So looking into this chemical a bit, theres not much evidence behind it being competently linked to helping regulate sleep. As it’s come up in a few articles I’ve read I still read into it. Because it’s not such a known chemical that is known to be in the process, all the language is very technical and was hard to understand, and although I have a general background knowledge in chemistry, it’s becoming very hard to understand.
- Produced by the depletion of ATP (adenosine triphosphate).
- (ATP is the ‘energy currency’ in the body and is used for energy for cells)
- Therefore adenosine is used for energy transfer, but it’s also important for blood flow.
- The accumulation of adenosine during awake periods is associated with the depletion of ATP glycogen (used as energy) reserves stored in the brain.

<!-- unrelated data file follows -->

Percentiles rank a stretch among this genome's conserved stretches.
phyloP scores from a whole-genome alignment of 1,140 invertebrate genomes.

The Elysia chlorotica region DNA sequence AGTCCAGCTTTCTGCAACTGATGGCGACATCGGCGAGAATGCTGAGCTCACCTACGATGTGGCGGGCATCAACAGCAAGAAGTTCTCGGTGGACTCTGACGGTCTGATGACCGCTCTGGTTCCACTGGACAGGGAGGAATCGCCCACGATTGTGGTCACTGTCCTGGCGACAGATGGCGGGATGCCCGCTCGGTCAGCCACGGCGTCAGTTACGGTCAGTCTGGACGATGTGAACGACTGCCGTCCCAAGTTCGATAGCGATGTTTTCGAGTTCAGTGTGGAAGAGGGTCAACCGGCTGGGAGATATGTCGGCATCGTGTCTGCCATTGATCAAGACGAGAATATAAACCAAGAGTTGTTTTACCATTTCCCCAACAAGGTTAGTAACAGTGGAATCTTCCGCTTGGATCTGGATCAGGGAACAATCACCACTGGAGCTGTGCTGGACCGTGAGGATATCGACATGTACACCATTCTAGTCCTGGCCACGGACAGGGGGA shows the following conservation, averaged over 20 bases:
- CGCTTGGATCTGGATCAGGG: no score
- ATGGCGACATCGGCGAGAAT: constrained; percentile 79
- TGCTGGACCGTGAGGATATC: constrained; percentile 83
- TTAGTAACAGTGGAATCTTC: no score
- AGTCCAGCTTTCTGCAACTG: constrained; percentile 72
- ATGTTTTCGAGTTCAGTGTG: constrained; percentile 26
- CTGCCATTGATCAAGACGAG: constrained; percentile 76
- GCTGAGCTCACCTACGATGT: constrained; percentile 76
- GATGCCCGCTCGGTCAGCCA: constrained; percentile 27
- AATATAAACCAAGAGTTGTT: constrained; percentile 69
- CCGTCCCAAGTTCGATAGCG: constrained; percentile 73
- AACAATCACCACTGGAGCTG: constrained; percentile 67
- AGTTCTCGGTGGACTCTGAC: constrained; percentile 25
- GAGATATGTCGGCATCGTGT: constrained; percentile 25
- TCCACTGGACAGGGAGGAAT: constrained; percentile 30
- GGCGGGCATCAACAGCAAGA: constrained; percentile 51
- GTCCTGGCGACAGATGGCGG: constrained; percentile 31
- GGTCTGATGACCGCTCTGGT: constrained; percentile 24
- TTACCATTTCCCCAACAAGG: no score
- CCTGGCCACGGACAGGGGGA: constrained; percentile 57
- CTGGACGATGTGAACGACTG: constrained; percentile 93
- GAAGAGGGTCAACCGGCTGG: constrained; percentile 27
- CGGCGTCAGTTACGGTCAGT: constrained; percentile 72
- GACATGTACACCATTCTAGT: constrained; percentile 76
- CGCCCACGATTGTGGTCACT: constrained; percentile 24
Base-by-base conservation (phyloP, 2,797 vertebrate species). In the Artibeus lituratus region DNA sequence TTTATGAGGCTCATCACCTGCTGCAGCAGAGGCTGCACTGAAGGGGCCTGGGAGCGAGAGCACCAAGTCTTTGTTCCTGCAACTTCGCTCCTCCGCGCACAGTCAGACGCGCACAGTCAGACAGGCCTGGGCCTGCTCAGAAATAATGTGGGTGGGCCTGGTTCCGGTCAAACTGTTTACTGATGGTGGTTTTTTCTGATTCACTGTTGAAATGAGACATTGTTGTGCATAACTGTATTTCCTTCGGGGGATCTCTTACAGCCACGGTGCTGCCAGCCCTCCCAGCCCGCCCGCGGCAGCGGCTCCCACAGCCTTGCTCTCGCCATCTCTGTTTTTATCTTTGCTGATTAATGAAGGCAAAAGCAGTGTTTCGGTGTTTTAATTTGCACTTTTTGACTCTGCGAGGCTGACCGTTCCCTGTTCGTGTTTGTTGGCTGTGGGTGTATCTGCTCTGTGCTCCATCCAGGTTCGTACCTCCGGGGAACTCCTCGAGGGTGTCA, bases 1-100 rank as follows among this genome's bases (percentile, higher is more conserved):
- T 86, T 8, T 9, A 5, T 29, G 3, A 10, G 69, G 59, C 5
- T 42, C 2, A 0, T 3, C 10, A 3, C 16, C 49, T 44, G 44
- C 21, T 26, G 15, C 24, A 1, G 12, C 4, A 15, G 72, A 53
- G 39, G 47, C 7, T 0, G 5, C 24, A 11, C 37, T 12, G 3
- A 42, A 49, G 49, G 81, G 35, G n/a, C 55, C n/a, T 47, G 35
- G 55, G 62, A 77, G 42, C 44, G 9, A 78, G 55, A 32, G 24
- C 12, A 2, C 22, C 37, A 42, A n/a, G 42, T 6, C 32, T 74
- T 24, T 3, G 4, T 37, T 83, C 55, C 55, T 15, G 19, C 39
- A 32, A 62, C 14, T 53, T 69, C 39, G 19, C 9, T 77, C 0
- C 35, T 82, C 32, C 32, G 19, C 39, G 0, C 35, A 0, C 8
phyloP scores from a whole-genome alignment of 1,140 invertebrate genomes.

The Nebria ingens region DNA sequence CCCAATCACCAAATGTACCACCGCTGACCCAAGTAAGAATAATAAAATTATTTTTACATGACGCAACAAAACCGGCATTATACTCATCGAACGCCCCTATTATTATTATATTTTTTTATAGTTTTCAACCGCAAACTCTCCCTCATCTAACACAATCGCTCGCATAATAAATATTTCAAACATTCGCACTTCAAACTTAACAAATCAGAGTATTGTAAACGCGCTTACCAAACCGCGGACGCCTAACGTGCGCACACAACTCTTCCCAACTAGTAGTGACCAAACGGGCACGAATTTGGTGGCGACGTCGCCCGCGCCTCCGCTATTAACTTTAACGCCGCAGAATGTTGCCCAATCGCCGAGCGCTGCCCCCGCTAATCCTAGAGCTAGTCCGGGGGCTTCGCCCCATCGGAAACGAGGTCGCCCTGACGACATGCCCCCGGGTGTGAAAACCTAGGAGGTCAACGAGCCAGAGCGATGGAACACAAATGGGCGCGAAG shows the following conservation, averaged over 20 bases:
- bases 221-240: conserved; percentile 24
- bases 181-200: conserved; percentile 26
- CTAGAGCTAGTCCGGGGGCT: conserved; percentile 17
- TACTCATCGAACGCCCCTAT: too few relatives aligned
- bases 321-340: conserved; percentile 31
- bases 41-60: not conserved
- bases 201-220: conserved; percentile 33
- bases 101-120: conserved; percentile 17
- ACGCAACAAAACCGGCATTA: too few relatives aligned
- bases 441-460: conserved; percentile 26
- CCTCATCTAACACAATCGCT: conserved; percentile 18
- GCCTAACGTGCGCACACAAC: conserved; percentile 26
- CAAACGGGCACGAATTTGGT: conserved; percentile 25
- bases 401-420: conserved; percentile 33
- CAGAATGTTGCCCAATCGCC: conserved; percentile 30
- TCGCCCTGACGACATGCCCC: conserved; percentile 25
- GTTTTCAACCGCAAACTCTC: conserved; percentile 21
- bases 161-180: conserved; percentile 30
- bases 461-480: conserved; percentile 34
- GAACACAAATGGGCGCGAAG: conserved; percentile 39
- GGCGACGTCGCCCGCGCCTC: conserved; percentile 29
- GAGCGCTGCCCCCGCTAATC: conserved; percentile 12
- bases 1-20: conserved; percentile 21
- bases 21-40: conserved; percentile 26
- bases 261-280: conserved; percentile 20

- These increased levels of adenosine triggers non REM (rapid eye movement) sleep during which the brain is less active.
- This lack of activity places it in recovery phase that is essential for it to reload its stores of glycogen.
- Different types of adenosine, receptor antagonists and agonists.
- Do the opposite to each other.
- Adenosine agonists inhibit wake on neurons and are found to decrease wakefulness and increase sleep, whereas adenosine receptors do the opposite (ie, they increase wakefulness and decrease sleep)
- eg, caffeine is a non selective adenosine antagonist.